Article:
In the book I warned about abuses under the Patriot Act, but this is far worse. And here I thought maybe I was overreacting. From the Times:
WASHINGTON, Dec. 23 – The National Security Agency has traced and analyzed large volumes of telephone and Internet communications flowing into and out of the United States as part of the eavesdropping program that President Bush approved after the Sept. 11, 2001, attacks to hunt for evidence of terrorist activity, according to current and former government officials.
The volume of information harvested from telecommunication data and voice networks, without court-approved warrants, is much larger than the White House has acknowledged, the officials said. It was collected by tapping directly into some of the American telecommunication system’s main arteries, they said.
The article goes on:
…the N.S.A. has gained the cooperation of American telecommunications companies to obtain backdoor access to streams of domestic and international communications, the officials said.
From the book (page 200, and here’s all PATRIOT references via Amazon Book Search):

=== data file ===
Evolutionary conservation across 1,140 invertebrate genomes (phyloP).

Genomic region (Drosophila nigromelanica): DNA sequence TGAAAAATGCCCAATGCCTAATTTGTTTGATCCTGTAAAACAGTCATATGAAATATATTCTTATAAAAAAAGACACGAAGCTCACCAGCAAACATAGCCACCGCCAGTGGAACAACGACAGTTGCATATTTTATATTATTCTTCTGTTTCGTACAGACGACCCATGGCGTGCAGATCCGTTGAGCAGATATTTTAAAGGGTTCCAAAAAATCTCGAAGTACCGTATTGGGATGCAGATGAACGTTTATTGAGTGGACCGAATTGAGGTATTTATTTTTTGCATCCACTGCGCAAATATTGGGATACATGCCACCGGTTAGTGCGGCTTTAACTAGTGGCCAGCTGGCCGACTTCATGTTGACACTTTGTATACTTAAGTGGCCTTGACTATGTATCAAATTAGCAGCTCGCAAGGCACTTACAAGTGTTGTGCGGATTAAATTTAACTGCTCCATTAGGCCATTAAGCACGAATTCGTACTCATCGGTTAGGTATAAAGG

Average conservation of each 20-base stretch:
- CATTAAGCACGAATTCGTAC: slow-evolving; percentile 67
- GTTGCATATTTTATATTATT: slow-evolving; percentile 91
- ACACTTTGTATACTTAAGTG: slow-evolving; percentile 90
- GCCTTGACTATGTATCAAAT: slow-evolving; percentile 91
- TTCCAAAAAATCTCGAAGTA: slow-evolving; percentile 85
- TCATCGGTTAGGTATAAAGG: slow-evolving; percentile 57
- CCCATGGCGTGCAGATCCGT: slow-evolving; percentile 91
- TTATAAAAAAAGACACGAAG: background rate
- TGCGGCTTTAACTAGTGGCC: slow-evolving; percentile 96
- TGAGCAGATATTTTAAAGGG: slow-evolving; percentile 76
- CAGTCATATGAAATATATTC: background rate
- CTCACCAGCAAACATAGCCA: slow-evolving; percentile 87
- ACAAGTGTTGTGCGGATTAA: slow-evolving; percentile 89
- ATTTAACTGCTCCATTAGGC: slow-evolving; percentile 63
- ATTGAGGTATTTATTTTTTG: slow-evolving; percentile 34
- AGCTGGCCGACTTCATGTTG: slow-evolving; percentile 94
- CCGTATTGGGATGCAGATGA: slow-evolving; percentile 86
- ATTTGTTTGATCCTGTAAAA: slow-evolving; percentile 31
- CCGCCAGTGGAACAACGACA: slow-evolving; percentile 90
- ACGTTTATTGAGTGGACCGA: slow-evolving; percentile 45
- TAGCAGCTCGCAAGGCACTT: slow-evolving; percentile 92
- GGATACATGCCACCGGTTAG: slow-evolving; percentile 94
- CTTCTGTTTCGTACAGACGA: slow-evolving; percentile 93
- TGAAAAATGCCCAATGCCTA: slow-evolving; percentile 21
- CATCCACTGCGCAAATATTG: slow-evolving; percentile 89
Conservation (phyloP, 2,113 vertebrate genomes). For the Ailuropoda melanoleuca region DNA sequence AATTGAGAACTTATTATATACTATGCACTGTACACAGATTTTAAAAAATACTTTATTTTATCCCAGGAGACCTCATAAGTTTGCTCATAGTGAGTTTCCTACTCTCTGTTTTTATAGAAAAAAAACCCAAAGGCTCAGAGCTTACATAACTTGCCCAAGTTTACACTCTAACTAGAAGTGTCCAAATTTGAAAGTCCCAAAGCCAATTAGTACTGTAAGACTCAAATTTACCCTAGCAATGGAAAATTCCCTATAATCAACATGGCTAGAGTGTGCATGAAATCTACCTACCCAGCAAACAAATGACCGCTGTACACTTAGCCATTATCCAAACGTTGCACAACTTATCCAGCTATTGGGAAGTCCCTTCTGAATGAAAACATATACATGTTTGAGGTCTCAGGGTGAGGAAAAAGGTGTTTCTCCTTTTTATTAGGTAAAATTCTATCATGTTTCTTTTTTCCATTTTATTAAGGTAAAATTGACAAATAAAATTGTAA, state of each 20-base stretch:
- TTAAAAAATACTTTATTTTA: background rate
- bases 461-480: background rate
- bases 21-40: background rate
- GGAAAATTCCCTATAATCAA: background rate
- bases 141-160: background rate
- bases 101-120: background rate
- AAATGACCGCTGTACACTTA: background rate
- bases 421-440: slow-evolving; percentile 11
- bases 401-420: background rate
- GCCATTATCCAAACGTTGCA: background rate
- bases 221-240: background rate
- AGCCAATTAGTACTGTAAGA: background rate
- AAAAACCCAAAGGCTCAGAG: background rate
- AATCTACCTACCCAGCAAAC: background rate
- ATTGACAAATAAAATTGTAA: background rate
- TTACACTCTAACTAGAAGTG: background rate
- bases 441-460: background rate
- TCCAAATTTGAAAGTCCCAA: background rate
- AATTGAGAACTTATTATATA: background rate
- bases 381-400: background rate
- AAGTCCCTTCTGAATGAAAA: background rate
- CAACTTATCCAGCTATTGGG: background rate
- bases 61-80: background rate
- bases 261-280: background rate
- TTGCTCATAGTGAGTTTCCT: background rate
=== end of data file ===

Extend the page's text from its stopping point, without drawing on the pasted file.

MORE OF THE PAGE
By now, you might be a bit concerned about abuse of power
under the PATRIOT Act, but you’re not a foreign agent bent on
the destruction of the United States, and the law is really only in-
terested in foreign agents, after all. Most of this stuff doesn’t apply
to you, does it? In fact, PATRIOT changes the law so that govern-
ment officials no longer have to prove they are after a foreign agent
when they intercept communications. Now, all they have to prove
is that they feel access to your information might be valuable to
their investigation. That’s a pretty broad stroke. Fortunately, a pro-
vision was added that prohibits surveillance “solely on the basis of
activities protected by the First Amendment.” But how does one tell
the difference between your First Amendment right to do searches
about the tactics of terrorists, for example, and the searches of a
That’s a hard one.
One might argue that while the PATRIOT Act is scary, in times
ofwar citizens must always be willing to balance civil liberties with
national security. Most of us might be willing to agree to such a
framework in a presearch world, but the implications of such broad
government authority are chilling given the world in which we now
live—a world where our every digital track, once lost in the blowing
dust of a presearch world, can now be tagged, recorded, and held in
the amber of a perpetual index.